So John begins to do a little thinking drowsily at first, but gradually, with that elevator running up and down in the back of his mind, in a more and more wide-awake manner, and decides that it isn’t fair, and that, moreover, as Jane hints, it’s a very poor risk for him to take to try it. I do not believe for one minute that the wives of to-day are less loving, as some persons try to make us believe, than those of a generation ago; but they are more self-respecting. I do not believe that they consider marriage less sacred, but more so, because they refuse to endure the gross offenses which, alas, sometimes defile it. The old-fashioned woman put up with all kinds of faults—sometimes with all kinds of crimes; she suffered indignities and allowed her children to suffer abuse, because she was afraid of losing her man, that is, her means of support. But she hated and despised and revolted against him while she did it. There is a good deal of truth in a little verse I read somewhere not long ago: —

When the old-fashioned wife, with her husband had strife,
‘I’ll go back to my mother,’ she’d sob;
But the wife of to-day doesn’t argue that way;
She says, ‘I’ll go back to my job.’

John does not want Jane to go back to her job. He is just as much afraid of losing her as his grandmother was afraid of losing his grandfather, and usually with more and with better reasons. It has a very wholesome effect upon him. He behaves, as a rule, much better than his grandfather did to his wife. His morals and his manners are both better. So I think, in time, he would probably find a way to be ‘fair’ to Jane, as I have said before, even if she did not help him make the laws. But he will find it much more quickly when she does. He will not allow himself to be side-tracked by treaties and investigations and other impediments. Jane will see to it that he does not. She will get her ‘fair share’ in a fair length of time.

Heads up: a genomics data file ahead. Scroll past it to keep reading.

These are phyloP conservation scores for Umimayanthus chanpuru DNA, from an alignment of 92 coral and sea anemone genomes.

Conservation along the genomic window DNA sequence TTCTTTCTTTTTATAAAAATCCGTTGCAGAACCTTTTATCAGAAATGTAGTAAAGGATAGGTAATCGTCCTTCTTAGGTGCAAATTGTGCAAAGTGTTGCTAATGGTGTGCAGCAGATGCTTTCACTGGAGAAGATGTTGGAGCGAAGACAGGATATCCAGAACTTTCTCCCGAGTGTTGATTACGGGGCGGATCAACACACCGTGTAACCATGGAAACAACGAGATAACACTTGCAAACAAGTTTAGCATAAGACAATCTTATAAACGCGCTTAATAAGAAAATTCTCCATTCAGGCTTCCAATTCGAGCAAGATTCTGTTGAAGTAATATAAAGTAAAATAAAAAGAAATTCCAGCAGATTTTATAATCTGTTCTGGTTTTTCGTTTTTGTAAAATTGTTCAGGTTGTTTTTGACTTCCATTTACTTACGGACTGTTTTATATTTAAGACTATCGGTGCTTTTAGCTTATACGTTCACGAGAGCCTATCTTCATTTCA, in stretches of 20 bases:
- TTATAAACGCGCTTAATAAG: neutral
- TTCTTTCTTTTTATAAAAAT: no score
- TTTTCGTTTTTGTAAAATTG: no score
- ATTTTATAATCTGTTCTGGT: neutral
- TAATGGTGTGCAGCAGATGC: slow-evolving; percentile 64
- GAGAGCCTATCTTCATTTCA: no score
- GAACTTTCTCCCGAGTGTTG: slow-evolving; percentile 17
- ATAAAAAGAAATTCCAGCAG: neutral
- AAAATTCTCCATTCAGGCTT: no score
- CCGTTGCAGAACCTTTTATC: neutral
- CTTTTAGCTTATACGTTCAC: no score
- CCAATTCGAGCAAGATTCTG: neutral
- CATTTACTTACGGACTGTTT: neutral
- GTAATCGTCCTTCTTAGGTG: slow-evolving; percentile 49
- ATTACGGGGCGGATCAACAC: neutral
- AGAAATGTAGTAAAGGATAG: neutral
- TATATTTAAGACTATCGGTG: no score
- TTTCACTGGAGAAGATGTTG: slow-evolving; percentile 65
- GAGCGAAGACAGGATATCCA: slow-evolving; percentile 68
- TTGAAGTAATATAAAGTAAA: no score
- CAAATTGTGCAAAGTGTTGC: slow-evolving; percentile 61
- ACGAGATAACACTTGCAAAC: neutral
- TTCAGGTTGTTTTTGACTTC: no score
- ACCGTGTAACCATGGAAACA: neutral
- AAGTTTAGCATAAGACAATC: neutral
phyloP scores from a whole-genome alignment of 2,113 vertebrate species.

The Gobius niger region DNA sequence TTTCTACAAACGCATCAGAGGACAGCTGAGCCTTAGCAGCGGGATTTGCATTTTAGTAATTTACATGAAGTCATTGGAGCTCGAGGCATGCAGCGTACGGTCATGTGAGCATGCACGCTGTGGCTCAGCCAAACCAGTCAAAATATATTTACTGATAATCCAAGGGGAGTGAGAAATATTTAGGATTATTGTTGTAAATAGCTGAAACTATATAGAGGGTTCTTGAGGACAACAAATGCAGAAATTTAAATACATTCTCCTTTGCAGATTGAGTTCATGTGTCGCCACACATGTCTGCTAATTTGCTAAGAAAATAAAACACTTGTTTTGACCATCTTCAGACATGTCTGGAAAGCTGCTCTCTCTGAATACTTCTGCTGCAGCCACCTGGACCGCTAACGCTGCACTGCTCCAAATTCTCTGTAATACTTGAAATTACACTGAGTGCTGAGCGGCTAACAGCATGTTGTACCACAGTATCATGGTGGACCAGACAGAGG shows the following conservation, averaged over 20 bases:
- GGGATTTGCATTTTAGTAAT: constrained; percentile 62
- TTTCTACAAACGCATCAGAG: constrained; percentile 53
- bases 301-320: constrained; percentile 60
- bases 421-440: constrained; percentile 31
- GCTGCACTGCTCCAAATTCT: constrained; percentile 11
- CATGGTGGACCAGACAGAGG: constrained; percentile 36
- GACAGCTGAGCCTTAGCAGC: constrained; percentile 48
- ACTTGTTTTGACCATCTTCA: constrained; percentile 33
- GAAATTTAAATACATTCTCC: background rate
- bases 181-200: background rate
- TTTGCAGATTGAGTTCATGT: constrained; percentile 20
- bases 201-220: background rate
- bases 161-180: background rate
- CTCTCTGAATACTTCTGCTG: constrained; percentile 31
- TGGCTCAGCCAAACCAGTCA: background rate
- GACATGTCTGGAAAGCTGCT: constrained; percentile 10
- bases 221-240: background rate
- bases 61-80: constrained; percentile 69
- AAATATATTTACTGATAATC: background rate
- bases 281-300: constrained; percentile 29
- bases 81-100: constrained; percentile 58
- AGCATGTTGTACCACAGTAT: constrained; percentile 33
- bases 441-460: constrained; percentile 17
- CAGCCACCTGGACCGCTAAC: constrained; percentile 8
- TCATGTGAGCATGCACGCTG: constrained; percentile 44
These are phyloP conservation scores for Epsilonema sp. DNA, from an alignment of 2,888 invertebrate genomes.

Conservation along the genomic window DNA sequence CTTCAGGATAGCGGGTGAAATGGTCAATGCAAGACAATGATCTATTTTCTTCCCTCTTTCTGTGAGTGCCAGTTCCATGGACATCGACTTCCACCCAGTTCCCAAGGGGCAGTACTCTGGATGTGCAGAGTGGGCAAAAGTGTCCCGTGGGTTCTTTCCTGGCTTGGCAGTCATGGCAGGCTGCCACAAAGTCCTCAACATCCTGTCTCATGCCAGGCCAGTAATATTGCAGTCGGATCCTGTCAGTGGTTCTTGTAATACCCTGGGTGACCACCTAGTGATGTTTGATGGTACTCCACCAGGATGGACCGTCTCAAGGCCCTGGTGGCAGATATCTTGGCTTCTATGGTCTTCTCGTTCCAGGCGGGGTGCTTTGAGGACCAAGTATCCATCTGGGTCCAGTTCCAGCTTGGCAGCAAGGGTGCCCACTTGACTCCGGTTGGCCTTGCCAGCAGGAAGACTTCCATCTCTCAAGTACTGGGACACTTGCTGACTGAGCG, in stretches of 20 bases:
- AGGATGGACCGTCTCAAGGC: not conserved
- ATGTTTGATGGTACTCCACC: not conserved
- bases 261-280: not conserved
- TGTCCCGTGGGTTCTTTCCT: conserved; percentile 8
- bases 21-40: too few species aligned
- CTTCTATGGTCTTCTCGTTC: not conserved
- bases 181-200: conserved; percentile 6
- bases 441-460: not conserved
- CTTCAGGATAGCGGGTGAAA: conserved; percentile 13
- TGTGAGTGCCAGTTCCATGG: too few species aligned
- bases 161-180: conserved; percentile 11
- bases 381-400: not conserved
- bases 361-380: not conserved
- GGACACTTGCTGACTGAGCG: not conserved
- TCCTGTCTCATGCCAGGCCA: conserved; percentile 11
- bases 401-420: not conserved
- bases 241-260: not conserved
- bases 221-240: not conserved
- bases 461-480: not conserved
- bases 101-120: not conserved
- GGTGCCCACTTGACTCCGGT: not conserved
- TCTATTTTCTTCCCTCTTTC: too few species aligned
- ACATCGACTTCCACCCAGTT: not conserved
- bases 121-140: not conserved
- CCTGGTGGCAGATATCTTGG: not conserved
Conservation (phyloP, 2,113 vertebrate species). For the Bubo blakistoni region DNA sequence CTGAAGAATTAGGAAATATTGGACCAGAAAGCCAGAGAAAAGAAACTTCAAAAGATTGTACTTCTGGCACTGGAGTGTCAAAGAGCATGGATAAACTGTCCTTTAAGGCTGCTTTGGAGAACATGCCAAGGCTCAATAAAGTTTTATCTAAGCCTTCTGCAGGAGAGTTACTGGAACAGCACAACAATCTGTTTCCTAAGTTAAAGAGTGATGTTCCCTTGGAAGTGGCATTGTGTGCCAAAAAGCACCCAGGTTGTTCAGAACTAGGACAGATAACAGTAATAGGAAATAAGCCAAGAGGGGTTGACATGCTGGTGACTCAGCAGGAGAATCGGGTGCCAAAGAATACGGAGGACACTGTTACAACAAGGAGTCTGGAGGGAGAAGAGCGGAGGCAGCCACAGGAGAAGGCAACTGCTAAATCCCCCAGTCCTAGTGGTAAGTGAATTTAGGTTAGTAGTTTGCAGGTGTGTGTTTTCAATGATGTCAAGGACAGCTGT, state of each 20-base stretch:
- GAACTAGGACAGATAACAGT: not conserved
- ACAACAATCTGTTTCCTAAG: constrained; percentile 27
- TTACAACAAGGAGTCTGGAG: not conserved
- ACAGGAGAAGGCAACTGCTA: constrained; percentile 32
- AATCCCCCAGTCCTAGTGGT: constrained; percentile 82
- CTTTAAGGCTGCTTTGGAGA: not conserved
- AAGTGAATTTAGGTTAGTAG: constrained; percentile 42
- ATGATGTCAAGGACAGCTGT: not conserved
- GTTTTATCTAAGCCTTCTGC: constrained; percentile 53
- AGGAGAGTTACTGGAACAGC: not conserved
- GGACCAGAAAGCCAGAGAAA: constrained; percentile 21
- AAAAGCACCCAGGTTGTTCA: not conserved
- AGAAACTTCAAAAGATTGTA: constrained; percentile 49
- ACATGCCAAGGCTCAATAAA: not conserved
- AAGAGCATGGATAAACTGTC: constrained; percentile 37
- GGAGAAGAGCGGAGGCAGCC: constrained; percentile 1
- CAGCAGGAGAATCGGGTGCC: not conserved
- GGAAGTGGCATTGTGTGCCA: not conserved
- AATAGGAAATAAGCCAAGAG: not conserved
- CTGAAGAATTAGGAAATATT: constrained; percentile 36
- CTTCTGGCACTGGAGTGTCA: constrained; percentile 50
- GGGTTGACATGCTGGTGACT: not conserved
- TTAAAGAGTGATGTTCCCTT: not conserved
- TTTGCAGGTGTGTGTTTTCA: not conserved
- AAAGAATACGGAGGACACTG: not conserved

‘But,’ I can hear dozens of other women saying, ‘my husband—or father—is not like that. You are very unjust to dwell on isolated cases. The average woman has not had to earn her own living; she has been supported and given all the money she could possibly use, and she has been very comfortable just as she was. I’m sure I don’t want to be economically independent. It’s much easier just to charge things, adn to ask for twenty-five dollars or so whenever I need it. I can’t add up accounts to save my life. I would much rather George did all that.’

This is exactly where ‘comfortable’ women have been criminally blind and lazy. The ‘average woman’ to whom Ethel refers—let us call her Ethel for convenience—is the average woman of her acquaintance, which is a very different thing from the average woman of the whole country—of the whole world. The average woman is not, as Ethel likes to think, a ‘nice,’ sheltered, well-educated (?), well-to-do girl, with a pleasant home and indulgent father; whose life is made easy for her at every step; who never worries about anything or works at anything, and who marries, in her early twenties, some nice, intelligent, well-to-do man, whose indulgence simply supplements that of the still indulgent father.